Skateboard science captivates kids

DALLAS -- Sixth-graders at LaCreole Middle School are lucky. Rather than learning about physics strictly from textbooks and drawings on an overhead projector, they are designing and building towers

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Alesa Johnson watches how a marble reacts to the slope of a ramp.

DALLAS -- Sixth-graders at LaCreole Middle School are lucky.

Rather than learning about physics strictly from textbooks and drawings on an overhead projector, they are designing and building towers, ramps and chutes out of cardboard and masking tape as part of a skateboard science project.

"We're learning the mechanics-law thingy," Mosier Locke said with a big smile.

For about three weeks, three sixth-grade science classes have been working on the project. Teacher Abra McGuffey's class is in the beginning phase. Her students are working on their plans for the skate park models and earning construction points by participating in class and turning in scientific observation logs.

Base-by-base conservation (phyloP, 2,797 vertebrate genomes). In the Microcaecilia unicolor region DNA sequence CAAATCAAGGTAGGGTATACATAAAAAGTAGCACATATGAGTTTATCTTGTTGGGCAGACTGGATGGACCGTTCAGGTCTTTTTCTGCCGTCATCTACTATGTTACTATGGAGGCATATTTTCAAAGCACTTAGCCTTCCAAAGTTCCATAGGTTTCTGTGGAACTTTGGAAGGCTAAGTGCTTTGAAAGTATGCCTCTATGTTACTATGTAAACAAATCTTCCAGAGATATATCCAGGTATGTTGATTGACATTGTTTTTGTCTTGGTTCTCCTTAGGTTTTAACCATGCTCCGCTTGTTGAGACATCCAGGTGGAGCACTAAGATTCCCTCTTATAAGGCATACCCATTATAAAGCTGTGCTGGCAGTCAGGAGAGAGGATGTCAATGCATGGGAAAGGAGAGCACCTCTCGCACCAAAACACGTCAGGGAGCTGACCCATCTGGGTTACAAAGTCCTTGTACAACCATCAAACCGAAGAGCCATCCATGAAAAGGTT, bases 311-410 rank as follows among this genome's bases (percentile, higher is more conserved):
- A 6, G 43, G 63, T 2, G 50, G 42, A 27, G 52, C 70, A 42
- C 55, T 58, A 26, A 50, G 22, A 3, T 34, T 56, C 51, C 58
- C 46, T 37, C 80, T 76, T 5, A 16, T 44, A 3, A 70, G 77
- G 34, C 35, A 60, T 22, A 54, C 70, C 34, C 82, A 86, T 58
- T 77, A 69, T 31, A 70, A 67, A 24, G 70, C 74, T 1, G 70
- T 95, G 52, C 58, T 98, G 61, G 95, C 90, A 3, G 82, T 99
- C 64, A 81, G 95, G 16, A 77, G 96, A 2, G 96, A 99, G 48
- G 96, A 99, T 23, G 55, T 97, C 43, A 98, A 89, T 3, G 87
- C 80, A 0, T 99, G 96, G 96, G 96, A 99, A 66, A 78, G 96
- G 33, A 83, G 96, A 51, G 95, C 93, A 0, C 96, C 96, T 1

Classes taught by teachers Pam Haerer and Shayla Edwardson are now in the building phase. For about 45 minutes each class, the students break up into small teams to work on their two-story cardboard skate park models.

Edwardson said this is the second year she has done the project. She said the approach of having the students make the skate parks helps them better understand the physics of motion.

In Edwardson's class, students sat on tables talking excitedly about how best to construct the obstacles out of toilet paper and paper towel rolls, masking tape and cereal boxes.

The team builds ramps, chutes and other mechanisms to create a path and sends a marble through the course to watch how it travels. The marble serves as a model for a skateboard.

Haerer's class used straws and hot glue guns in addition to the other materials. One group of young ladies had constructed an elaborate course that their marble glided through effortlessly.

The students will receive a grade for their work when it is complete.

Mosier said he learned that adding a lot of tape to one section of the course in the tower can reduce the speed the marble travels due to the friction.

Teams get ideas by looking around the room at their peers' projects and take pieces on and off to gauge different effects on the marble. However, ideas do clash.

"Sometimes we get angry with each other," Mosier admitted. But no wars over ideas were waged on this particular day.

Students liked the project because they could call it their own.

"It's hands on," Aleece Yager said. "You're creating your own thing and not reading about something somebody else made."

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